Tuesday, May 08, 2012

Atonement vs. Reconciliation

Today's Daily Lectionary reading from the Old Testament is Leviticus 16:20-34 in which instructions continue for how Aaron, as the priest of the Israelites, will deal with the sins of the people. This is where the practice of the "scape goat" is established. I've been using the newly published Common English Bible for my daily scripture reading/prayer time, and I am often pleasantly surprised by the choices made by the translators. For example, verse 30 reads, "On that day reconciliation will be made for you in order to cleanse you. You will be clean before the Lord from all your sins." In the NRSV, the word is atonement, not reconciliation. As the passage continues, Aaron continues to make reconciliation instead of atonement.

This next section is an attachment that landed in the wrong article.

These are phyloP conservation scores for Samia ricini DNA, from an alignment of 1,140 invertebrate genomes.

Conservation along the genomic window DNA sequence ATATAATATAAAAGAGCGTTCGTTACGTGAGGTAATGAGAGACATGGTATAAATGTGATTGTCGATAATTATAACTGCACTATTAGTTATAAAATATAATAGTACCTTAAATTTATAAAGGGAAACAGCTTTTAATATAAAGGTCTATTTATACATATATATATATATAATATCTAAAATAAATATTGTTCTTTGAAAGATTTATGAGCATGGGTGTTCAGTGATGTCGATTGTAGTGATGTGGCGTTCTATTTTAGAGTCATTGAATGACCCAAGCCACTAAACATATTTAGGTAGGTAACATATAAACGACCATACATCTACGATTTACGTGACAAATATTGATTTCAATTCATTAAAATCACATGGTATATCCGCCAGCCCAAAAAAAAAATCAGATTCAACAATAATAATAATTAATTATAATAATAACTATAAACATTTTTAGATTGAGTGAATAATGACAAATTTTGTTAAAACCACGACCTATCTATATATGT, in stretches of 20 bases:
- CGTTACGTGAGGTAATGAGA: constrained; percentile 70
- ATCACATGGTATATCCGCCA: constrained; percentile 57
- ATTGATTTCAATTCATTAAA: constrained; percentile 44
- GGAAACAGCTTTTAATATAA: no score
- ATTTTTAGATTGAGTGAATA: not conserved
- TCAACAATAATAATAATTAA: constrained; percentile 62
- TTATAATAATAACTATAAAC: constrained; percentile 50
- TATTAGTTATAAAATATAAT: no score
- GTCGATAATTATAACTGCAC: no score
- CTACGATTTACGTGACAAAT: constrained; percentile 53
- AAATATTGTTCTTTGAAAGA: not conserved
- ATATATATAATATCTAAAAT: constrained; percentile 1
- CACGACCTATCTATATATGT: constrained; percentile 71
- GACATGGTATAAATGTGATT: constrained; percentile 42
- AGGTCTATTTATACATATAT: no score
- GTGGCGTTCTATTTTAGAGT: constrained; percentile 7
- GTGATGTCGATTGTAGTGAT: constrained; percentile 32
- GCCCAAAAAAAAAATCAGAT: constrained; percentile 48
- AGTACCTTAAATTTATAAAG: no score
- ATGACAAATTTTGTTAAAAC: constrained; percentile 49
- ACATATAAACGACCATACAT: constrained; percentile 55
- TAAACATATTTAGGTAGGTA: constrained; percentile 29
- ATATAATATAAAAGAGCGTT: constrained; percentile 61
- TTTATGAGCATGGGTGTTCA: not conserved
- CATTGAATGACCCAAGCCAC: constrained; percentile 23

To my knowledge, this translation is the result of the input of many scholars from varied traditions, and they claim to be making an effort at an accurate, readable translation. When they vary from the Greek or Hebrew, they note that (unlike the NIV which just changes it). While some Hebrew scholars might take issue with reconciliation as a substitute word for atonement, I think it's a wonderful move. It implies the healing of an ongoing relationship rather than the payment of some debt owed. I wonder how different discussions of salvation and the removal of sins might be if we rooted ourselves in the word reconciliation instead of atonement.

For additional reading, check out Tony Jones blog series on rethinking atonement: Tony Jones Atonement